However, those same boss battles were treated to an overhaul in this edition and the results are a bit more interesting. Each boss now comes with a visible health bar and expanded arenas featuring hackable computer terminals and other bonuses that help a non-combat specialist.
Most reviews I’ve read have been overwhelmingly enthusiastic about these changes. My view is not as clear-cut.
The expansion to each arena certainly does give stealth specialists more room to manoeuvre, but it comes at the expense of drama. In the original game the boss fights were intended to round out an entire level’s worth of exploration with a tense battle at the climax. For better or worse, these moments were meant to engage the player in something not stealthy for the purposes of drama and furthering the story.
As they stand now, the added rooms in these fights allow Jensen to completely escape detection and put the action on hold. You can hack turrets, collect items, and even stop to read the odd eBook! During this time the boss will wander around aimlessly or stand motionless as they wait for you to return to the main battlefield. It still doesn’t work very well.
The one exception has always been in the Missing Link; the DLC episode that has now been integrated into the main game. The boss to this mission is a much better effort with an expansive arena filled to the brim with options that don’t feel forced and don’t detract from your objective.
The Missing Link DLC is pretty good on the whole and I found myself enjoying it a bit more than I did my first time around. You meet some really good NPCs here including the zany Quinn, baddie Burke, and Netanya Keitner; a superb female character in a game that has precious few of them.
Part of me does think that this episode worked better as a standalone adventure as the main plot derails to feature it. Luckily the new shaders and lighting tools that Eidos developed here make Rifleman Bank Station look rather cool and the story is dependably strong too.
If it wasn’t for those tedious area transitions then the Missing Link might even have been an essential chapter in the Deus Ex universe, but as it stands it’s merely a good one that looks pretty.
The Wii U once again underperforms when it comes to frame rate though and you can expect some long loading times between areas. It’s a problem in a reload-heavy game like this, but the lightning-fast speed of saving data might make up for it.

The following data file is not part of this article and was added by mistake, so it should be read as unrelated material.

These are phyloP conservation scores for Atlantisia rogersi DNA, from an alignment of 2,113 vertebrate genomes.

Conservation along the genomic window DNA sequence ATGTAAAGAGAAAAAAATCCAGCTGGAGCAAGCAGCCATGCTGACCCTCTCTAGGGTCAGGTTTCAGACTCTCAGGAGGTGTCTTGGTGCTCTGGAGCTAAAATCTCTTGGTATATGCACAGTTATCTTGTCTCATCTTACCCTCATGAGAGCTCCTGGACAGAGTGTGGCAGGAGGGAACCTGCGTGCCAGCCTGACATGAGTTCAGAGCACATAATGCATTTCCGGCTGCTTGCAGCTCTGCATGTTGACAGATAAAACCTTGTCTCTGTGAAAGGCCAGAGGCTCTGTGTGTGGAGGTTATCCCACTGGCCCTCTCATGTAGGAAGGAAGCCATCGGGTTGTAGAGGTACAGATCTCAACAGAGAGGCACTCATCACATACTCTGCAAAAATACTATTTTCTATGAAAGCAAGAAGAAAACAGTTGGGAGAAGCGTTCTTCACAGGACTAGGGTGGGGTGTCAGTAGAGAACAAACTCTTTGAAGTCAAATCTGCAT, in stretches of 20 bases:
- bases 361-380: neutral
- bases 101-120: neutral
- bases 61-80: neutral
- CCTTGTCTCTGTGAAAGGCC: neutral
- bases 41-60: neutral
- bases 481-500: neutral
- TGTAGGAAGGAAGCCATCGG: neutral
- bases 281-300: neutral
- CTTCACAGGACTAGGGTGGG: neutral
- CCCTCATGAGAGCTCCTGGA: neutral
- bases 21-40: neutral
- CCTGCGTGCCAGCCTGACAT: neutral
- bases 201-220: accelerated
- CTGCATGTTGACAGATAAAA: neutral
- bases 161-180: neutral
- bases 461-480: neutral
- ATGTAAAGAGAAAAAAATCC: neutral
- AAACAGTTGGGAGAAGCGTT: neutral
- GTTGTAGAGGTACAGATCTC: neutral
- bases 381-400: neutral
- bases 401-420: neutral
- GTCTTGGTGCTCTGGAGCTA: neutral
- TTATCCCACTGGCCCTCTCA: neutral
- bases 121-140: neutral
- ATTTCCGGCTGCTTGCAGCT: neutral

Deus Ex: Human Revolution is still as immersive as ever and it’s great to see so many side quests of worth. Each one ties into the main plot and the game feels leaner and more meaningful than your typically bloated open world RPG.
There are so many concessions to good storytelling and even on your third playthrough you can catch little details that you didn’t see before.
Ever notice that Jensen is a breakfast cereal addict? Neither did I!
That calamitous final act is still a darn shame though. Fighting past zombified crazy people aboard an out-of-place oil rig set piece is bad enough, but the ‘choose your own ending’ scenario hardly helps matters either.
Overall though this Wii U version is impressive. A quick glance at the menus will reveal many impressive extras including an on-board achievement system (the Wii U doesn’t have one of its own), Miiverse data logs, and even a new game+ option for those looking to play through again with their augmentations intact.
Is this the definitive version of Deus Ex: Human Revolution?
The typical performance concerns and lack of pro controller support would suggest that it isn’t, but the wealth of bonus content is hard to ignore.
For any Wii U owner that has yet to sample the delights of Adam Jensen’s wacky first outing, the Director’s Cut is a must-try at the very least. And even if you’re a seasoned Deus Ex fan, this Wii U edition is brimming with value and enough gameplay hours to make a return trip well worth it.